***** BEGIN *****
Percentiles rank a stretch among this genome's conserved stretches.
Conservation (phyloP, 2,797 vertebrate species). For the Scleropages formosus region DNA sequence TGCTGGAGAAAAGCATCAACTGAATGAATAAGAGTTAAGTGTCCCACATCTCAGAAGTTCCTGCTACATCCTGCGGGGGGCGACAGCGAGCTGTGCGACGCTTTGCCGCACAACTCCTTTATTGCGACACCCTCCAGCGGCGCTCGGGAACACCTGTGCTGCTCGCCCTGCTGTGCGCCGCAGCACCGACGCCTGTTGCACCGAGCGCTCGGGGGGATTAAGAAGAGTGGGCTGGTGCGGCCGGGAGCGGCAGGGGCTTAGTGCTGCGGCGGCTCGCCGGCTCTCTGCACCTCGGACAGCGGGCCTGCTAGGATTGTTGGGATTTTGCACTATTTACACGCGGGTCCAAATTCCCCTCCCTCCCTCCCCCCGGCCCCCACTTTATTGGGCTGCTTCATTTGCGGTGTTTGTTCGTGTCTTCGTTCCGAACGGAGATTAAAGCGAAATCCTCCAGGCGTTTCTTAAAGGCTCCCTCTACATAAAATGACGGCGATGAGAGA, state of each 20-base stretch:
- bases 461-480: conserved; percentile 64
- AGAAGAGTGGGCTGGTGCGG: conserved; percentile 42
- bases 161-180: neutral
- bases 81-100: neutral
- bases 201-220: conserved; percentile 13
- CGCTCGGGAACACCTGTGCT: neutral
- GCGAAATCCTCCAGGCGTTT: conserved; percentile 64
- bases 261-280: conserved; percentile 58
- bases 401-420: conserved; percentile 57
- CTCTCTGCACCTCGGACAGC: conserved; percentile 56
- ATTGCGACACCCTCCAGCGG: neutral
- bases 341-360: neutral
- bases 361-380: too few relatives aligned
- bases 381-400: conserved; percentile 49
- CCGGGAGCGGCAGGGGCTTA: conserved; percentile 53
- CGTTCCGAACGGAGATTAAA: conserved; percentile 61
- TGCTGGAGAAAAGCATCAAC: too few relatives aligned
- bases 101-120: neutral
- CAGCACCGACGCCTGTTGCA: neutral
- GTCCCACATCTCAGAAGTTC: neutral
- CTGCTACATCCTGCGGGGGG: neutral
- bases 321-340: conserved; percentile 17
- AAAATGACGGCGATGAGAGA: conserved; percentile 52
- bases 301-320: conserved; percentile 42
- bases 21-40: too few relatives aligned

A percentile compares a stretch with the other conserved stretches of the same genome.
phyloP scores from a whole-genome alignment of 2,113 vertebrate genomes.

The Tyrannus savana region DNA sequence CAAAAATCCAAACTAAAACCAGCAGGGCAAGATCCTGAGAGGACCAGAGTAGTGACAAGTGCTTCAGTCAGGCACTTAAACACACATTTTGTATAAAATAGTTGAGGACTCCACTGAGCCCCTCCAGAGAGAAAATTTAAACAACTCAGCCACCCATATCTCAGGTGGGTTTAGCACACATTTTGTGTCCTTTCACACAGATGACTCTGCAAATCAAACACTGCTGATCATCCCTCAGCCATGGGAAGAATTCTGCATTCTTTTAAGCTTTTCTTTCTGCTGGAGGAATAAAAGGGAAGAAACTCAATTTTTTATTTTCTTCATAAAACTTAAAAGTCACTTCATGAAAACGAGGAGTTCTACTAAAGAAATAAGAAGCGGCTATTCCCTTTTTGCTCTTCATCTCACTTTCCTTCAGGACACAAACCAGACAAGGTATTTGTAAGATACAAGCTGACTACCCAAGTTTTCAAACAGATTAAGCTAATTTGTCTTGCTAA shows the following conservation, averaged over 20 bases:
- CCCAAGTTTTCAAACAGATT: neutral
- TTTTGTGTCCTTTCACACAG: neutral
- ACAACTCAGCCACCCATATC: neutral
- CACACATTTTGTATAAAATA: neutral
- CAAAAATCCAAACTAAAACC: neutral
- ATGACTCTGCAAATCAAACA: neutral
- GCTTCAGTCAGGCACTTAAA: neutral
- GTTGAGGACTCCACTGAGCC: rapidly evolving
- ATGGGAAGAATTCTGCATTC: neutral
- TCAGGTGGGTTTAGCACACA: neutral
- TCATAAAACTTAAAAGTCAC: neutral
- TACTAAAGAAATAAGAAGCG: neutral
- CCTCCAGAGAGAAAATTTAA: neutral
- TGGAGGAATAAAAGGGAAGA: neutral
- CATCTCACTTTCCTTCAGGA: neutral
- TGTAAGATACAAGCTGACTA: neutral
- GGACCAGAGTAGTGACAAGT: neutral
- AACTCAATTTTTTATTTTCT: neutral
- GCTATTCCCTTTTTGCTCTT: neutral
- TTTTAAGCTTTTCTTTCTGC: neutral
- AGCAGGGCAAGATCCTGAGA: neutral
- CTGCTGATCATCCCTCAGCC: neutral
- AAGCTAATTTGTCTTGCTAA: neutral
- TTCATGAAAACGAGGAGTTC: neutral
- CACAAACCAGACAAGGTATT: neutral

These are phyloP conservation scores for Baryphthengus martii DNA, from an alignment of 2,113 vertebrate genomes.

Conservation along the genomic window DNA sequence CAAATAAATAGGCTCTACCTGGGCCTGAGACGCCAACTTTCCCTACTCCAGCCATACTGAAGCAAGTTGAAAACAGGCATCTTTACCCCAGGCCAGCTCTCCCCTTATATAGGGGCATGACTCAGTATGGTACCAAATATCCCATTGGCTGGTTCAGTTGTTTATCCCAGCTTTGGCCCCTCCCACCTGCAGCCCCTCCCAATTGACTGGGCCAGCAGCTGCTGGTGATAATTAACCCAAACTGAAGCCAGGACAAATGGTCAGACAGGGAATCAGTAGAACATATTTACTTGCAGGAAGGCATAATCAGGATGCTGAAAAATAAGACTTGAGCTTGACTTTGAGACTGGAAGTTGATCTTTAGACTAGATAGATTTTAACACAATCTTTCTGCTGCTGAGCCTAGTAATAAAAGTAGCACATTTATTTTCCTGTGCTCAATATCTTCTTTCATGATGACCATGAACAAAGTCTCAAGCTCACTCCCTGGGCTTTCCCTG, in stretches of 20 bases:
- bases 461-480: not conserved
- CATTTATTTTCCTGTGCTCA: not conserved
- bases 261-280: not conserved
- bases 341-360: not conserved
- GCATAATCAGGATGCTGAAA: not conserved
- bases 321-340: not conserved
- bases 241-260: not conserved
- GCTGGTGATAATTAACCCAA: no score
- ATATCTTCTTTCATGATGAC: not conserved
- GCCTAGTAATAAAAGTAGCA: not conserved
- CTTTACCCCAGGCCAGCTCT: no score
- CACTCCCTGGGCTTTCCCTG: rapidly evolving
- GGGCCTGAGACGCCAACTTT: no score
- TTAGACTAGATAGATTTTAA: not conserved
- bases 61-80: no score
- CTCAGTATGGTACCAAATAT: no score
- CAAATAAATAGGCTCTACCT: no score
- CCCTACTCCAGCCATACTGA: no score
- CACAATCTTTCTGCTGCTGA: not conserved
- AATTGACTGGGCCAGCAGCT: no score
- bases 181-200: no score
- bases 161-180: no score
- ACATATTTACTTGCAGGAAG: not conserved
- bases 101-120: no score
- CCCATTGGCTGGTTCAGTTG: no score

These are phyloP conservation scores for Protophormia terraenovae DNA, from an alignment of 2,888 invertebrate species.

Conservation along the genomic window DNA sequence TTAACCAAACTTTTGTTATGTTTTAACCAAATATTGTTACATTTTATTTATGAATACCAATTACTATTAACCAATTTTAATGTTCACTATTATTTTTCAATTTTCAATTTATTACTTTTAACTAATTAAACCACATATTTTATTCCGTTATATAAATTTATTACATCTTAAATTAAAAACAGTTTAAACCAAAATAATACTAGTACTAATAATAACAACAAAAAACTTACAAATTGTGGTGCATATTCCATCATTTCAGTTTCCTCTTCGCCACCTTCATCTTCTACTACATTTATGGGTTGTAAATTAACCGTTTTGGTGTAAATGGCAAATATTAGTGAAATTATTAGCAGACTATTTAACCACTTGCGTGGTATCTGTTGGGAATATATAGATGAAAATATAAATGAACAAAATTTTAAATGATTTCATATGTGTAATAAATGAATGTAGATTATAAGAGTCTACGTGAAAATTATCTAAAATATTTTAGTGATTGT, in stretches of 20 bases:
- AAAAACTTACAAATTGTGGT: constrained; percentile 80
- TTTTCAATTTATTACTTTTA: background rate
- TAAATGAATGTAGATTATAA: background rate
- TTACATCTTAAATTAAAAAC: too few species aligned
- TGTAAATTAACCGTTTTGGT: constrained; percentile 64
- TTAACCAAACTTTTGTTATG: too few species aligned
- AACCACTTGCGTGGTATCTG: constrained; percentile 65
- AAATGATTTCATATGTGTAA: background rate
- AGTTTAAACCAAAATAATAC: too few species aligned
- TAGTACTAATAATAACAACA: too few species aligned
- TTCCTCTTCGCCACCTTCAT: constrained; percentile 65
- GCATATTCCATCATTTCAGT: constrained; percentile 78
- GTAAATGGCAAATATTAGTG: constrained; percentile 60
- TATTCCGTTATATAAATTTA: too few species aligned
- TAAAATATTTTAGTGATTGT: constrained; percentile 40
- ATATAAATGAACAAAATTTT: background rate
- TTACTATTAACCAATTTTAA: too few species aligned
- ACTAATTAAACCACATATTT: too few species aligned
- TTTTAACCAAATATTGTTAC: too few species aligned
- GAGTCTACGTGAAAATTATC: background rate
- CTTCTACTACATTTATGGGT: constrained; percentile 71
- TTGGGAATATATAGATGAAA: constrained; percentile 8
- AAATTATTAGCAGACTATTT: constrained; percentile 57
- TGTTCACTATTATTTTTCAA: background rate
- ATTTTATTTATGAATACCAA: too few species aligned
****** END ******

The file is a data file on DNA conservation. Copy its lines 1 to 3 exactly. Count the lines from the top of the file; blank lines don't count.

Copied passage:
Percentiles rank a stretch among this genome's conserved stretches.
Conservation (phyloP, 2,797 vertebrate species). For the Scleropages formosus region DNA sequence TGCTGGAGAAAAGCATCAACTGAATGAATAAGAGTTAAGTGTCCCACATCTCAGAAGTTCCTGCTACATCCTGCGGGGGGCGACAGCGAGCTGTGCGACGCTTTGCCGCACAACTCCTTTATTGCGACACCCTCCAGCGGCGCTCGGGAACACCTGTGCTGCTCGCCCTGCTGTGCGCCGCAGCACCGACGCCTGTTGCACCGAGCGCTCGGGGGGATTAAGAAGAGTGGGCTGGTGCGGCCGGGAGCGGCAGGGGCTTAGTGCTGCGGCGGCTCGCCGGCTCTCTGCACCTCGGACAGCGGGCCTGCTAGGATTGTTGGGATTTTGCACTATTTACACGCGGGTCCAAATTCCCCTCCCTCCCTCCCCCCGGCCCCCACTTTATTGGGCTGCTTCATTTGCGGTGTTTGTTCGTGTCTTCGTTCCGAACGGAGATTAAAGCGAAATCCTCCAGGCGTTTCTTAAAGGCTCCCTCTACATAAAATGACGGCGATGAGAGA, state of each 20-base stretch:
- bases 461-480: conserved; percentile 64